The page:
South Africa: SANEF Mourns The Death Of Veteran Photojournalist Santu Mofokeng

press release

The South African National Editors’ Forum (SANEF) mourns the death of the unsung South African hero, photojournalist Santu Mofokeng, who died on Sunday 26 January 2020 at the age of 64 after a long illness.

Born in 1956 in Soweto, Mofokeng was not well-known inside his home country for much of his career but was an internationally acclaimed and talented photographer that was held in high regard mainly in Europe and in the USA.
Veteran Photojournalist and former SABC CEO, Jimi Matthews said: “He offered us a different photographic view of South Africa. Different from the famous ‘struggle’ images that emerged in the eighties and onwards.”

“He was less interested in the ‘Bang Bang’ genre of photography that depicted the horror of South Africa. His was a more humanistic view of life, a person subjected to the indignities of living under apartheid,” Matthews said.
Mofokeng did solo exhibitions in various galleries in South Africa and around the world including Market Gallery in Johannesburg, Netherlands Photo Institute in Rotterdam; the FNAC Montparnasse in Paris, France; the Transparency International in Berlin, Germany; the Memling Museum, Bruges in Belgium; as well as David Krut Projects in New York City.

Matthews said Mofokeng’s haunting images that he captured when he visited Auschwitz were consistent with his South African photos.
“The railway line, fading into the mist, very reminiscent of his Train Church series. A Silent Solitude depicting a few trees (without leaves) on the bank of a lake into which the ashes of the cremated were dumped, reminding one of the desolate images he often produced when photographing the South African landscape – trees being a recurring object in many of those images,” Matthews said.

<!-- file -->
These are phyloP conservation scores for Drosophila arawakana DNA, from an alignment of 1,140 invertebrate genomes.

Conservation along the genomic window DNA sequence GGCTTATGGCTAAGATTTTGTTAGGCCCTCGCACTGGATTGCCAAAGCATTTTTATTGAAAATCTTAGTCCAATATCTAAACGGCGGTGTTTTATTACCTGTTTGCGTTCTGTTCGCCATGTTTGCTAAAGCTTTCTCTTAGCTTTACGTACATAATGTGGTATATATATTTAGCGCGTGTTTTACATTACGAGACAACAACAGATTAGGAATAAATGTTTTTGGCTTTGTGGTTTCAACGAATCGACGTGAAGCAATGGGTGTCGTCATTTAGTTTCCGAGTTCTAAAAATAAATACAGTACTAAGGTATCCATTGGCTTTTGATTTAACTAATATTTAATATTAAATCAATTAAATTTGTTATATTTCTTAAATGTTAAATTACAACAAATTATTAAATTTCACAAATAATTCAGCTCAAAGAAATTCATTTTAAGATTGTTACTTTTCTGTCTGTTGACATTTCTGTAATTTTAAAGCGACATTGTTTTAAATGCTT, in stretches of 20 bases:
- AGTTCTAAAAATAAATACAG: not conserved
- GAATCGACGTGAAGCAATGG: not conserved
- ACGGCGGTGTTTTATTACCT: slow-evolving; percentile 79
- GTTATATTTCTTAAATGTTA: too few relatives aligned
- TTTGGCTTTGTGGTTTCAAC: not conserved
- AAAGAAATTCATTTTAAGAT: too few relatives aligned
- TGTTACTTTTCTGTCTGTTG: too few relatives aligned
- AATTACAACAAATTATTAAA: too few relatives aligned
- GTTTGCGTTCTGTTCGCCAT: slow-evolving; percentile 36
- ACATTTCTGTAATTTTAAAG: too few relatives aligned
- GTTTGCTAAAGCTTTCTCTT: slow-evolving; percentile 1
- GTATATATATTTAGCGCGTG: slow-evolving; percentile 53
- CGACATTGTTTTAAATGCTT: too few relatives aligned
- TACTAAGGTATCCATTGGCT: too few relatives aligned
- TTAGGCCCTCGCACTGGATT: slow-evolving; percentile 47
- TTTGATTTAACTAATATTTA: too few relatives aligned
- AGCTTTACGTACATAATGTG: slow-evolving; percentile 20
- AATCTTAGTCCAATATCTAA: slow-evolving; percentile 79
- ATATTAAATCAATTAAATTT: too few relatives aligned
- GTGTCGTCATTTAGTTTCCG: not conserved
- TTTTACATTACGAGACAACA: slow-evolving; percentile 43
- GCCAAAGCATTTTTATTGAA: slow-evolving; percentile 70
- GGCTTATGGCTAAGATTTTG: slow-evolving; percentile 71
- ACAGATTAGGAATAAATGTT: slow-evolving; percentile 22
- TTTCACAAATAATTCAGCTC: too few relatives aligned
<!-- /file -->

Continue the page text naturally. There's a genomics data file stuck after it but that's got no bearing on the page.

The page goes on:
In 2011, the Jeu de Paume in Paris mounted his mid-career project that went on to travel to the Kunsthalle Bern in Switzerland; the Bergen Kunsthall in Norway; the Extra City Kunsthal in Antwerp; and the Wits Art Museum in Johannesburg.
Matthews lamented that the rich body of work that Mofokeng has left behind will always bear testament to the enormous talent that he possessed.
“We were blessed that he shared his humane vision of the world around him with us. May his soul rest in eternal peace,” he said.
Mofokeng was a multi-award-winning photographer and fellowships the list below speaks volume of the level of recognition and respect he earned in his lifetime.

  • 1991: Ernest Cole Scholarship, for study at the International Center of Photography, in New York City
  • 1992: 1st Mother Jones Award for Africa
  • 1998: Künstlerhaus Worpswede Fellowship, Germany
  • 1999: Contre Jour Residency, Marseille
  • 1999: DAAD Fellowship, Worpswede, Germany
  • 2001: DAAD Fellowship, Worpswede, Germany
  • 2007: Ruth First Fellowship
  • 2009: Prince Claus Award, Netherlands
  • 2016: International Photography Prize, Fondazione Fotografia Modena – Sky Arte, Italy.

SANEF sends its condolences to the family and friends of Mr Mofokeng. He will be sorely missed.
Note for Editors: SANEF is a non-profit organisation whose members are editors, senior journalists and journalism trainers from all areas of the South African media. We are committed to championing South Africa’s hard-won freedom of expression and promoting quality, ethics and diversity in the South African media. We promote excellence in journalism through fighting for media freedom, writing policy submissions, research, education and training programmes.

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